Credit: Jonas Gunnarsson/Westend61 GmbH
If you’re looking for something a bit off the beaten track to tempt you during the summer season, how about a Norwegian novel? Norvik Press has published translations of three of Norway’s most popular contemporary authors, which in their very different ways will transport you to an unfamiliar world.
VIGDIS HJORTH: A HOUSE IN NORWAY (2014), translated by Charlotte Barslund.
Alma is a textile artist who receives an exciting commission, to design a tapestry for an exhibition to celebrate the centenary of women’s suffrage in Norway. The research is interesting and the money welcome – like many artists, she has a struggle to make ends meet – but she soon finds that it is not straightforward. An additional complication is that she is living in a large and impractical old house, and to help with the upkeep she rents out a part of it. Her new tenants are a young Polish couple, who at first seem quiet and undemanding; but soon the man disappears in suspicious circumstances, the woman has a baby and there are ongoing problems – their lifestyles are completely different, the woman keeps complaining, the rent is not paid … . Alma becomes increasingly unsettled, torn between her image of herself as an altruistic and open-minded modern feminist and her need for personal and private space in order to create. The conflict builds to a dramatic confrontation, but can there be a satisfactory resolution?
Vigdis Hjorth is an outspoken and controversial author who explores the boundaries between public persona and private trauma. Charlotte Barslund is a prize-winning translator, who was recently awarded the Believer Book Award for her translation of one of Vigdis Hjorth’s novels.
ERIK FOSNES HANSEN: LOBSTER LIFE (2016), translated by Janet Garton.
Young Sedd, named after a witch by his long-vanished mother, is being brought up by his grandparents, the proprietors of one of Norway’s most resplendent and traditional mountain hotels. In the intervals between his hotel duties, he plays the role of private detective, attempting to discover the secrets of his own past. Yet for all his precocious abilities, he misses the vital clues as to what is happening around him: the family hotel, his inheritance, is on the brink of bankruptcy as its regular guests desert the glories of the Norwegian landscape for the hot beaches of Spain. The novel is full of humour, as Sedd becomes in turn a child of nature escorting German fishermen around the fish-filled mountain lakes, a world-weary sophisticate trying to impress an annoying teenager, or an impeccable waiter serving a party of funeral directors who let their hair down with astonishing abandon. Beneath the surface, however, the personal and financial tensions are slowly increasing, to a point where the secrets of the past and the conflicts of the present trigger an irreversible act of destruction.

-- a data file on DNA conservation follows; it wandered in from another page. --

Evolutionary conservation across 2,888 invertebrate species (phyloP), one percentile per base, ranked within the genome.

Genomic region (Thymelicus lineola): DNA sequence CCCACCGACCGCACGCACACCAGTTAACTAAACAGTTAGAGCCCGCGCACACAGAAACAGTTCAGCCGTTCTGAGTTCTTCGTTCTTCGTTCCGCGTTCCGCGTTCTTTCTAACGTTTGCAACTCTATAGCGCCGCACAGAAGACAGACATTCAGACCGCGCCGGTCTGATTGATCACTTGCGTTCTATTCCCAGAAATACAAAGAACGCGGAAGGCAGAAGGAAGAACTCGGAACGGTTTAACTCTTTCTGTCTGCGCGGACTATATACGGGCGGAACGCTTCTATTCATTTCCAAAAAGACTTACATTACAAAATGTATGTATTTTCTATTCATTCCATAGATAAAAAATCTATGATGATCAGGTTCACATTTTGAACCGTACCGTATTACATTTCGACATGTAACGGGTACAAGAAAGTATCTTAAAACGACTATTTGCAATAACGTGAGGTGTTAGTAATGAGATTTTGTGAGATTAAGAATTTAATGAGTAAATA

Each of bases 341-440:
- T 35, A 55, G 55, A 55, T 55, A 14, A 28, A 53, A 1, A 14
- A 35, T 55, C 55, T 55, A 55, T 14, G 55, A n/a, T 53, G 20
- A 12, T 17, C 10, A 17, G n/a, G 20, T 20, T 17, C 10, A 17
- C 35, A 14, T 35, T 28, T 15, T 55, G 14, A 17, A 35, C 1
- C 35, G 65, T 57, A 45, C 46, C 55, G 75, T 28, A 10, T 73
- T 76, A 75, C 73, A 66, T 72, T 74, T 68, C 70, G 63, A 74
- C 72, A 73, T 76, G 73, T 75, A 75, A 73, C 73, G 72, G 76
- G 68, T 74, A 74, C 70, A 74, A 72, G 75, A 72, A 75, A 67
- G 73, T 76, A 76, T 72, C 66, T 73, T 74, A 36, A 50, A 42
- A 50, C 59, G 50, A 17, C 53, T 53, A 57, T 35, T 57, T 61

Erik Fosnes Hansen’s novels are extremely diverse in form and content, ranging from the wildest of fantasies to the most carefully-researched realism. His early prize-winning novel Psalm at Journey’s End (1996) follows the lives of a group of musicians whose final engagement is on board the Titanic as it sails to its doom.
JAN KJÆRSTAD: BERGE (2017), translated by Janet Garton.
On a lovely summer’s day in 2008, the whole of Norway is shocked by the news of a brutal killing: in their peaceful country cabin, the popular Labour politician Arve Storefjeld and several members of his family have had their throats cut as they slept. The mysterious killer has left no trace. As the investigation unfolds, we follow the story through the eyes of three different actors in the drama: Ine Wang, an investigative journalist who stumbles on a vital clue, Peter Malm, the distinguished judge who presides over the trial, and Nicolai Berge, the writer who soon becomes the main suspect. All have their own demons to do battle with; all are in different ways critical of a society which has assumed that such things only happen elsewhere. When they meet at the trial, it is not only the accused who must face a reckoning.
Jan Kjærstad is best known abroad for his trilogy about another fictional representative of modern Norway, Jonas Wergeland, in The Seducer (1993), The Conqueror (1996) and The Discoverer (1999). The novel Berge, says the author, would not have been written without the events of 22 July 2011, when 77 youngsters attending a Labour party summer camp on the island of Utøya were shot dead by one rogue gunman. On that day the myth of Norwegian exceptionalism expired.